• 9 Years Ago
      Paul, Do you live in a vacuum? There is not one automaker, import or domestic that has not had a problem with fires at one point or another. It might be accident related, it might be defective parts, but all have had the problem. No product is 100% safe, and a recall is a way of taking care of that problem. Toyota, Honda, Nissan have all had recalls, all have had fire incidents. Toyota has engine sludge problems. Sorry to say no company or car is perfect.
      • 9 Years Ago
      Ugh. Fortunately, this new discount offering by Ford only applies to new vehicles: http://www.detnews.com/2005/autosinsider/0506/17/C01-218739.htm
      • 9 Years Ago
      I have a Ford Windstar 1996 with 70k miles. Just got back a couple of hours ago when I started smelling something bad. I parked the car and went to check under the hood to discover a moderate blaze inside. Fortunately I had a fire extinguisher that helped me put off the fire before it spreads. Thank god nothing was affected except this cruise-control switch and its wires.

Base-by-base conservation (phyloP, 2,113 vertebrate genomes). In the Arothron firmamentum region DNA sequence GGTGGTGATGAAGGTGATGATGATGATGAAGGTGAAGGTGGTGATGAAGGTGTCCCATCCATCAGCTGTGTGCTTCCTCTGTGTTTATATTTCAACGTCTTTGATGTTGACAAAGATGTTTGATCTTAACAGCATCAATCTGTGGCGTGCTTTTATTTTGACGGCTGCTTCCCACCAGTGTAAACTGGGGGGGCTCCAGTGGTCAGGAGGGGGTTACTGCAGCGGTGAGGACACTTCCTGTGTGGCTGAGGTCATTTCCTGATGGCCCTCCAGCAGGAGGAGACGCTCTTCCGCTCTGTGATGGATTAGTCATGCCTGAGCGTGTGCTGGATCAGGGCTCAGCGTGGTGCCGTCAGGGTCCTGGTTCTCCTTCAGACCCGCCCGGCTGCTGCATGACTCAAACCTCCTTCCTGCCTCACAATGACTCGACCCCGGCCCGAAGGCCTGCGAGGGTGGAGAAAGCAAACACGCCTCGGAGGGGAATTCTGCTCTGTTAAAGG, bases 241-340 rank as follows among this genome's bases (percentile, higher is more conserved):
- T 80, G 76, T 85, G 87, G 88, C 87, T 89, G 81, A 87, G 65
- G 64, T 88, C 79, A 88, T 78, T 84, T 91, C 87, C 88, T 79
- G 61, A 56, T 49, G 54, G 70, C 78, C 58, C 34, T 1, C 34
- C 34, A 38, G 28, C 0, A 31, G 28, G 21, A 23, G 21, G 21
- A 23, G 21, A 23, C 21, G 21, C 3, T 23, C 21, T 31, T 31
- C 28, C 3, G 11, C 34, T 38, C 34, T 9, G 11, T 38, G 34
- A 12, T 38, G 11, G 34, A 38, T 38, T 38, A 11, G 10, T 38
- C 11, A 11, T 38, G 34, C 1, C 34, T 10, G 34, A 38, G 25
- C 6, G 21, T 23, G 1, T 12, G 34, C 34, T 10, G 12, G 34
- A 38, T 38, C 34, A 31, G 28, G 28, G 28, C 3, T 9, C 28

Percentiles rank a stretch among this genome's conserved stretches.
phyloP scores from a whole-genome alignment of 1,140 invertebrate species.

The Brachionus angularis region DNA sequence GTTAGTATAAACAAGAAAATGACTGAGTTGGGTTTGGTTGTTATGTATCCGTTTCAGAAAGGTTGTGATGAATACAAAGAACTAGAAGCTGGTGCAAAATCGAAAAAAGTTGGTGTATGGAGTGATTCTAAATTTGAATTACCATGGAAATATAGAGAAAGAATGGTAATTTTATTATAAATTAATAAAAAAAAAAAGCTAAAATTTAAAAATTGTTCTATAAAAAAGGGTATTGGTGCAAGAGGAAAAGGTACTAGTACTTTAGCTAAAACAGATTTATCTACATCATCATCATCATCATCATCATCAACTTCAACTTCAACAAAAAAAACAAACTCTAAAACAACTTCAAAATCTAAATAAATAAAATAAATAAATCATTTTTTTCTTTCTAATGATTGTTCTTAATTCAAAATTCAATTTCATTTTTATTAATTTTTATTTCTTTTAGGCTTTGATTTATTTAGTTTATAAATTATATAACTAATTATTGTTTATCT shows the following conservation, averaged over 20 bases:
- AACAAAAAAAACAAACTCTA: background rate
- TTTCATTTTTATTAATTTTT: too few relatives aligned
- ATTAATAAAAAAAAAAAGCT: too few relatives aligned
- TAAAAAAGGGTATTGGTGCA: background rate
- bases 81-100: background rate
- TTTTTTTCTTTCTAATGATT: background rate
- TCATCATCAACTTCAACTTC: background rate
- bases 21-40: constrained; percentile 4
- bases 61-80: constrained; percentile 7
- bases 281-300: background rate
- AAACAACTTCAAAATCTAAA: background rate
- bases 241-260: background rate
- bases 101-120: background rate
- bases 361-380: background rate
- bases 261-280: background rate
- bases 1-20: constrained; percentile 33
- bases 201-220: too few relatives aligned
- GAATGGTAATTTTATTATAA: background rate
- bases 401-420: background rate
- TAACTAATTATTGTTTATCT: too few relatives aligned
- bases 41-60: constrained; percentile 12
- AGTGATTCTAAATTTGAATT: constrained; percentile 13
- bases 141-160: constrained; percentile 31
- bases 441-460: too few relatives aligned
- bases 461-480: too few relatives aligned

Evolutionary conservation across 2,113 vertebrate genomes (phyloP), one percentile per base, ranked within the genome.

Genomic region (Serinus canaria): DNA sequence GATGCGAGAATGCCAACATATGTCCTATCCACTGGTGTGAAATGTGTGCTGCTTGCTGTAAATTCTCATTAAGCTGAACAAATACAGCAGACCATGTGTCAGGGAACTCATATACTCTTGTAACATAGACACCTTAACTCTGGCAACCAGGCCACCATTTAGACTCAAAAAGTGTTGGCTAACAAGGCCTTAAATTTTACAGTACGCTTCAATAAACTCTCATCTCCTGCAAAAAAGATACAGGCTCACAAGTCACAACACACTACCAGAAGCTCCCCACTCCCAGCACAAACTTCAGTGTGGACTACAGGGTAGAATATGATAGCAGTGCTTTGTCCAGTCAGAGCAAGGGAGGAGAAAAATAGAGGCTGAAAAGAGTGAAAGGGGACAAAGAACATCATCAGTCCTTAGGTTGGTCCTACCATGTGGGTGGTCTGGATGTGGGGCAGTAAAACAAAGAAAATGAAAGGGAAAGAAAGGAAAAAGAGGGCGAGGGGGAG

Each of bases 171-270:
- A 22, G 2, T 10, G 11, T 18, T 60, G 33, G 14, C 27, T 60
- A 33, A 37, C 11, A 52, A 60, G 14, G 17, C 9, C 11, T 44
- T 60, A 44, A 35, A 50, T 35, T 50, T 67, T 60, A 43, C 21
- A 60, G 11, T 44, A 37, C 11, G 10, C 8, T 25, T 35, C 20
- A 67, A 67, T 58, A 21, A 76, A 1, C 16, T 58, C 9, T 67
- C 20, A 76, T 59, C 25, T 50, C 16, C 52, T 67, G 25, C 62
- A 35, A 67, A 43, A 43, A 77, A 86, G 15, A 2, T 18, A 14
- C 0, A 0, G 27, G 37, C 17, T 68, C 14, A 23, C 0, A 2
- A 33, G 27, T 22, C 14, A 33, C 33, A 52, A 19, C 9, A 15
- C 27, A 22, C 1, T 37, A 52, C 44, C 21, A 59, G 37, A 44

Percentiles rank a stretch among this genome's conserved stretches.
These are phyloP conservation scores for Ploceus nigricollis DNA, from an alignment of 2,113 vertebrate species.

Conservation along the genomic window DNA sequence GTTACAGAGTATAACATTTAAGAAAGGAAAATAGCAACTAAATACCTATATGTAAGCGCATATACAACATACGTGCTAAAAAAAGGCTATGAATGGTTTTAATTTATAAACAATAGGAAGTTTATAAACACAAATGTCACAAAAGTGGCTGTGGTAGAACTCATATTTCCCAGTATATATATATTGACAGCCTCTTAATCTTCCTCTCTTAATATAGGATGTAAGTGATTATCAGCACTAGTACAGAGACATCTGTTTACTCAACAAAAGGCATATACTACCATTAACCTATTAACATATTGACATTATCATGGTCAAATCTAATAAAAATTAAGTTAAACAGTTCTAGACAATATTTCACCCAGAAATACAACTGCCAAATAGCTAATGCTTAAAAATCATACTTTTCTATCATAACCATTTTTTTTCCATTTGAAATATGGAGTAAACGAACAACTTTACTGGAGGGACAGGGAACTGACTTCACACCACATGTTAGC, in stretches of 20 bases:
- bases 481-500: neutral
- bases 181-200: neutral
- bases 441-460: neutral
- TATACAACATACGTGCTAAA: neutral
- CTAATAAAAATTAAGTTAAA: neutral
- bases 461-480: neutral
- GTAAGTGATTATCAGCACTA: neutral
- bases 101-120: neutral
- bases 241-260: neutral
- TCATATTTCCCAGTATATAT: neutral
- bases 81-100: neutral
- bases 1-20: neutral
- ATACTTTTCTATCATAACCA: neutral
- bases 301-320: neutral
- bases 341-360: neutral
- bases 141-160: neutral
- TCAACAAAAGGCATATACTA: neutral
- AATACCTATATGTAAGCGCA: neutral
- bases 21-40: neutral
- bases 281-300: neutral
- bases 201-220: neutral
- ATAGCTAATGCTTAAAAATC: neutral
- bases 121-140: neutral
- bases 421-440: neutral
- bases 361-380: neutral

• 9 Years Ago
      I have a Ford Windstar 1996 with 70k miles. Just got back a couple of hours ago when I started smelling something bad. I parked the car and went to check under the hood to discover a moderate blaze inside. Fortunately I had a fire extinguisher that helped me put off the fire before it spreads. Thank god nothing was affected except this cruise-control switch and its wires.